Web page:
RichFaces, like most other rich/Ajax component frameworks designed for use with JavaServer Faces (JSF), was extensively revamped for compatibility with the significant changes in JSF 2. Joe Sam Shirah examines changed and new RichFaces 4.1 components that provide the same functionality he demonstrated in "An introduction to RichFaces" with version 3.1. He also updates the setup requirements for using RichFaces with JSF.
n this JSF 2 fu installment, series author David Geary continues to demonstrate the power of combining Java™Server Faces (JSF) 2 technology with HTML5. This time you'll see how to implement JSF composite components that encapsulate HTML5 drag and drop.
HTML5 gives browser-based applications rich features rivaling those of desktop software. In this JSF 2 fu installment, you'll see how you can get the best of the Java™ and HTML5 worlds by implementing an HTML5 composite component with JavaServer Faces (JSF) 2.
In this JSF 2 fu installment, you'll find out how to combine JSF 2 with Contexts and Dependency Injection (CDI) to implement an Ajaxified wizard. You'll see JSF's templating and Ajax in action, and you'll learn how to use CDI's dependency injection and conversation scope.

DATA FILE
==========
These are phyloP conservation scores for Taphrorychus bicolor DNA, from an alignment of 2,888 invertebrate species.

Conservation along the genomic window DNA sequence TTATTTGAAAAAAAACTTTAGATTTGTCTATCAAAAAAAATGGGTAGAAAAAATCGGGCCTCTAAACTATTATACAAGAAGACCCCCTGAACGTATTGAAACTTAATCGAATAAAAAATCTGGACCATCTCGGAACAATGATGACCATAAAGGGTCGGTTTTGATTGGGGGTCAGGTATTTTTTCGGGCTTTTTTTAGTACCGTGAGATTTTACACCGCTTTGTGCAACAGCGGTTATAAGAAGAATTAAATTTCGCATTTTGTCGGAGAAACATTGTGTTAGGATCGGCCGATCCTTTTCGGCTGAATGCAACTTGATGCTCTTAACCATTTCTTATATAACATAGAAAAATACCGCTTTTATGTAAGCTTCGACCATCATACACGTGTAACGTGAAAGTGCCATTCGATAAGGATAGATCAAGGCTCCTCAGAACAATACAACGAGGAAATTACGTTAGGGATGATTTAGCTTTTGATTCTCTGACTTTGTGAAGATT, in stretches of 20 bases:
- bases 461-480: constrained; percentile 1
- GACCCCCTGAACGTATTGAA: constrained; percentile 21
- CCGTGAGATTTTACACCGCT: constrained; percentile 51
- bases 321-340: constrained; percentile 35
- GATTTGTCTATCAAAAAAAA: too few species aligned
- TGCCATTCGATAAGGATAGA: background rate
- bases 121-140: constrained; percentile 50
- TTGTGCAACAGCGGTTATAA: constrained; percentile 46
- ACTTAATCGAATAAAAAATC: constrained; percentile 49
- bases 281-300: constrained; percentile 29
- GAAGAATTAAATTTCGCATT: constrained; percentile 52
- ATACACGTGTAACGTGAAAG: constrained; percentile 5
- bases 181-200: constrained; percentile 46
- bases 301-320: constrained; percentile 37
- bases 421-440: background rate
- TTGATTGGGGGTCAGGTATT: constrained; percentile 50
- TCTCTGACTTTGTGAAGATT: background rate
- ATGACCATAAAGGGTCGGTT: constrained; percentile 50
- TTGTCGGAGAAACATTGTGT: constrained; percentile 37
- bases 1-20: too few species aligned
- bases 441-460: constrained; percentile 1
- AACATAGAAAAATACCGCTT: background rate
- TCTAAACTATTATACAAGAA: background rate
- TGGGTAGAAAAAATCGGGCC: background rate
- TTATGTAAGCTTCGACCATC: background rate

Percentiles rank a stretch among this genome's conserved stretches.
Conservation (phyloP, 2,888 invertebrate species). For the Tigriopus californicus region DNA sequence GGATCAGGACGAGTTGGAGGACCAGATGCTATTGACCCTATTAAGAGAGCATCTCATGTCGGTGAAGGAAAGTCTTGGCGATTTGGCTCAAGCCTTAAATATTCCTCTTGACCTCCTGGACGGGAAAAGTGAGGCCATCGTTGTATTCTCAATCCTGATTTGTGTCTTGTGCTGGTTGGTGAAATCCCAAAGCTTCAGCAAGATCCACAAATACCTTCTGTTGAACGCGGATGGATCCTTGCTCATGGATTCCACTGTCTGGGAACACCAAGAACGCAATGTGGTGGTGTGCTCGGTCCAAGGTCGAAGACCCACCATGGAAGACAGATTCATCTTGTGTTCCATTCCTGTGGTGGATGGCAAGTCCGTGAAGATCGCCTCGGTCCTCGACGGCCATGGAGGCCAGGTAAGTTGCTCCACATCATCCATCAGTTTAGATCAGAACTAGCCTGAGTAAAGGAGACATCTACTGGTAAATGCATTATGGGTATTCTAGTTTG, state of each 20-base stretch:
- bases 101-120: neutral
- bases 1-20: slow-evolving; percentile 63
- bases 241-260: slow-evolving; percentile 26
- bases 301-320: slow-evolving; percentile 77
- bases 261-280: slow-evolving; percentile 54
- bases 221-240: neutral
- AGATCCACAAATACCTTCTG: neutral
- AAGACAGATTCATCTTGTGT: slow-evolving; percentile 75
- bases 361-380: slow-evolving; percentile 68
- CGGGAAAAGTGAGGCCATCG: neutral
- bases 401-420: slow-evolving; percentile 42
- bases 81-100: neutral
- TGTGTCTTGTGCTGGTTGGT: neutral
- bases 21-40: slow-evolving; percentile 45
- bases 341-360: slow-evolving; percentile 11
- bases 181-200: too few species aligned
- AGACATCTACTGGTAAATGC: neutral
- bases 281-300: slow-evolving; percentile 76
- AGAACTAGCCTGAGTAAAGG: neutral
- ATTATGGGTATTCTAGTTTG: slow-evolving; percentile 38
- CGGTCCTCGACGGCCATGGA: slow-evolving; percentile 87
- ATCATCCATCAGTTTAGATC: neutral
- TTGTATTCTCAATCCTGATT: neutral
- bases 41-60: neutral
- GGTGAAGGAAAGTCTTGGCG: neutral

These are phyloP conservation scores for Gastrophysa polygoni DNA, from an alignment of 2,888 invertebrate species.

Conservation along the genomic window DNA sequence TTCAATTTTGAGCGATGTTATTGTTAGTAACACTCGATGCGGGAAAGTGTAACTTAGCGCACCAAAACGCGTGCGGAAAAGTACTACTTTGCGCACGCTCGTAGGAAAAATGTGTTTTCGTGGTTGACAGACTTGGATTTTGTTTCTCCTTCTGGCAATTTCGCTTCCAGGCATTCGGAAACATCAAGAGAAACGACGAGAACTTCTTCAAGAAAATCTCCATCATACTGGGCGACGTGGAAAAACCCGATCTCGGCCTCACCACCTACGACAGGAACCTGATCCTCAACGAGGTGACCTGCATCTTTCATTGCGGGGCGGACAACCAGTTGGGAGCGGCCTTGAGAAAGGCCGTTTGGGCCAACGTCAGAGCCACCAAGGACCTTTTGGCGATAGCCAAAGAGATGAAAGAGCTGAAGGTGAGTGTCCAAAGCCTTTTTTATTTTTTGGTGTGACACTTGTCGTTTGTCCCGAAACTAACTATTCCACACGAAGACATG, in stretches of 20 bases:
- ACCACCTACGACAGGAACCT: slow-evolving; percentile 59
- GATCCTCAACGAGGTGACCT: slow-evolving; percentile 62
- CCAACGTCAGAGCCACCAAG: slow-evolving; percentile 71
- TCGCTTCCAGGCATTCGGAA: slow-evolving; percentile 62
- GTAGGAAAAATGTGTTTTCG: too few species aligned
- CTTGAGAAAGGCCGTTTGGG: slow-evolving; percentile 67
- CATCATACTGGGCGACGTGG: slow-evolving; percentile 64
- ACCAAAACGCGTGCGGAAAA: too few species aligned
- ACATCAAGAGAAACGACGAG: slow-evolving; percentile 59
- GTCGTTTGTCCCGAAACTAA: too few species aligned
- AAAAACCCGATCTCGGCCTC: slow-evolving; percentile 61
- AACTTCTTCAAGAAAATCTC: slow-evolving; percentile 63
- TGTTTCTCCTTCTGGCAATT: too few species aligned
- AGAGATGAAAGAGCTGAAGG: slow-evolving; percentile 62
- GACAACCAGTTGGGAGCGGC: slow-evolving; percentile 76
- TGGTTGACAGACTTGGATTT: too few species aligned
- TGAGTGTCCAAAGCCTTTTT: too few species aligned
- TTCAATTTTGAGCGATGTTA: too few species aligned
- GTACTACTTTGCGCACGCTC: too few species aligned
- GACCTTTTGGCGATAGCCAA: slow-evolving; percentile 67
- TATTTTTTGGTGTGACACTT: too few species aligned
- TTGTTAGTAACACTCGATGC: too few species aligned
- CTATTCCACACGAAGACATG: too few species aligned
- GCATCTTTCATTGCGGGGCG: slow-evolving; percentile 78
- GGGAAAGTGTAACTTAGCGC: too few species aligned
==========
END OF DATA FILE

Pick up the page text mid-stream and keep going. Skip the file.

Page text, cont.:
Java™Server Faces (JSF) 2 Expert Group member David Geary continues his article series offering in-depth coverage of JSF 2 technology. In this installment, you'll learn how to let page authors add Ajax to your composite components, taking a close look at a powerful — but entirely undocumented — JSF 2.0 tag. And you'll see how to implement a reusable, general-purpose, Ajax-capable icon component in fewer than 25 lines of XML.
Java™Server Faces (JSF) 2 Expert Group member David Geary begins a new article series offering in-depth coverage of JSF 2 technology. In this installment, you'll learn how to integrate JSF 2's composite components with the framework's support for Ajax development.
This article takes a look under the covers of the <f:ajax> tag and introduces another supporting API that has been added to JSF 2: the component client behavior model. We'll see how client behaviors can be used not just for enabling Ajax, but also for attaching arbitrary client-side functionality to JSF 2 UI components.
In this article you will learn how to customize the look of our finished application to follow the style we like. We will discuss how to change the style of existing skins (using CSS and XCSS) and how to create a new personalized skin starting from the built-in skins that the RichFaces framework offers.